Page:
If the goal is to move up into more expensive equipment, trade options negate most of the “wholesale” end of selling the item. Most dealers have policies which ensure trade values in this situation.

If the player decides to sell and downsize, waiting for a consignment sale reduces the time necessary to recoup the initial investment due to the nature (%) of the sales commission.

Most collectors I know “invest” in fine instruments and bows for the same reason art collectors buy art. They love the item and have the funds. Sure, there is a thrill in “winning” when a fiddle or bow does appreciate sharply, but most don’t sell at that time. Those who lend or donate instruments may have some tax savings, but they were shrewd enough to make or maintain their estates through other investments... most gifts are mainly for philanthropic reasons, in my experience.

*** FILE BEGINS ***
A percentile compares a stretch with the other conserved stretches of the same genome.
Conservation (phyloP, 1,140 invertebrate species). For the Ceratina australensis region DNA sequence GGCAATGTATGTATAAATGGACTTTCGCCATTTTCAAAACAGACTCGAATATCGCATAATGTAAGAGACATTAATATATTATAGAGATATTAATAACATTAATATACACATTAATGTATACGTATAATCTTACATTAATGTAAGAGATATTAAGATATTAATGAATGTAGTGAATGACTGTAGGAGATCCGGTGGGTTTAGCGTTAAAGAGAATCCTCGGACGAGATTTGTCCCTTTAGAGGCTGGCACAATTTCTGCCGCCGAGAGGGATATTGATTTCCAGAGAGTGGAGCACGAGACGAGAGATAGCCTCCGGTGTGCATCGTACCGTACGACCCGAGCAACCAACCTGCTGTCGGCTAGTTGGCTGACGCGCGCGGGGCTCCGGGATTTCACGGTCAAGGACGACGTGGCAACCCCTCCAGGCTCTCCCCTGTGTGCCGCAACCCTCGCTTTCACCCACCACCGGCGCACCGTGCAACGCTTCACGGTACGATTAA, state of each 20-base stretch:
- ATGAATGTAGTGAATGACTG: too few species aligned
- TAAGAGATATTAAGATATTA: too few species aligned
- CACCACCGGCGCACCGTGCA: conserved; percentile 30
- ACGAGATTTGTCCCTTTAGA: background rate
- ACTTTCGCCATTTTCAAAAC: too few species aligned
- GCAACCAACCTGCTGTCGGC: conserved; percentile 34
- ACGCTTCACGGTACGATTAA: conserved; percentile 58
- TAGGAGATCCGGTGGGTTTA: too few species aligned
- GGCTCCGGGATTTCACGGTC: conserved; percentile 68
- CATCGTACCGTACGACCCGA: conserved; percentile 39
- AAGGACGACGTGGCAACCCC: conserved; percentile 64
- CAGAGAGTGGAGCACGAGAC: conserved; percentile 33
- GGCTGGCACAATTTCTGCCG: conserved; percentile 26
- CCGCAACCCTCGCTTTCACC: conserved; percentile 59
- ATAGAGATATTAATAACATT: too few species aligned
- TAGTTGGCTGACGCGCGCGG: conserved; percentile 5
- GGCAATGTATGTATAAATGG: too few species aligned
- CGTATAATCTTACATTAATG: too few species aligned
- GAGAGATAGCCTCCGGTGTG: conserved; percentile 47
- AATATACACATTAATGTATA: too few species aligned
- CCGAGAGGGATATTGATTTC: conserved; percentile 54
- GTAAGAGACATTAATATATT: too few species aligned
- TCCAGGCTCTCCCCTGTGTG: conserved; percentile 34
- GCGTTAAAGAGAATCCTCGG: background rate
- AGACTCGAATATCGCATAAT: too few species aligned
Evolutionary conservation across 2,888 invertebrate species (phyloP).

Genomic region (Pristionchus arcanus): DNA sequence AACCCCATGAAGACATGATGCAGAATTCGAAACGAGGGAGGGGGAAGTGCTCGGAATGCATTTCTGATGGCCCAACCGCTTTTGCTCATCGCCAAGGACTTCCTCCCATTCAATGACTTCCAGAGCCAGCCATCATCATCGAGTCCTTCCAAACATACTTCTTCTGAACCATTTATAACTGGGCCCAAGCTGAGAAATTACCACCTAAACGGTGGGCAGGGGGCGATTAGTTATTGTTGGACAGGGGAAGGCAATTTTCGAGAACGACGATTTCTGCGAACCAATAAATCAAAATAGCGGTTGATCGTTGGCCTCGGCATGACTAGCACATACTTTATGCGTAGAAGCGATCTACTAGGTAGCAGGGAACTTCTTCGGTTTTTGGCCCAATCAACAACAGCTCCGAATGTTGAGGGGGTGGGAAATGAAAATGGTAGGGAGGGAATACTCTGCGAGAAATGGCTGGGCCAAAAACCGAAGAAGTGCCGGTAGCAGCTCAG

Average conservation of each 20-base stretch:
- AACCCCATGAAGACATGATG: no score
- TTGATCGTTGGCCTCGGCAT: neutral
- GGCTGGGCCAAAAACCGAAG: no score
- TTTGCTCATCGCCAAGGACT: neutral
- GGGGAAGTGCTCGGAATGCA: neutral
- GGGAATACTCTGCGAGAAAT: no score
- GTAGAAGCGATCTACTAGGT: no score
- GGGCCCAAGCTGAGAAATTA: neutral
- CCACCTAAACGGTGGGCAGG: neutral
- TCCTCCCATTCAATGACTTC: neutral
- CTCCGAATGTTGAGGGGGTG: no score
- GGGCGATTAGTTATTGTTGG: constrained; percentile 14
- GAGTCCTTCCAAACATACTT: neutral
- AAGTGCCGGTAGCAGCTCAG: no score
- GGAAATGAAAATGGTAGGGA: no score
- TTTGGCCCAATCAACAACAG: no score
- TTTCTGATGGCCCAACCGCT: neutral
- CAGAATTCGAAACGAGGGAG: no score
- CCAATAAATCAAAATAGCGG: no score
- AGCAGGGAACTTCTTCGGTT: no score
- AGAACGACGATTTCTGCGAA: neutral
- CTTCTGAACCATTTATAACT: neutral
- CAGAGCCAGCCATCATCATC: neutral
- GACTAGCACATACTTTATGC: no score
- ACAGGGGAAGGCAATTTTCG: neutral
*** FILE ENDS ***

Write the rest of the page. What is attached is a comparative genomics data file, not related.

Interesting thread......

Best to all,

Jeffrey

[This message has been edited by Jeffrey Holmes (edited 06-30-2000).]

Link to comment
Share on other sites

  • 21 years later...

Yes, the bows at Maestro Swan's site is one of the best examples of heads I have seen when referencing an Henry.

There is a website, Tarisio.com, that has interesting photographs of bows and instruments. The internet is amazing.  

The Henry bows I have seen or played have been more on the yellower- shade of the photos presented. Less than a dozen. Not sure how the UV and life on the road has an effect on that particular Pernambuco. They are, as many imply here, can be fantastic bows. But also very expensive. I still search for Malines and Simons simply because they appear to be more "affordable." I love a Jean Adam copy that ties directly into my favorite Simons....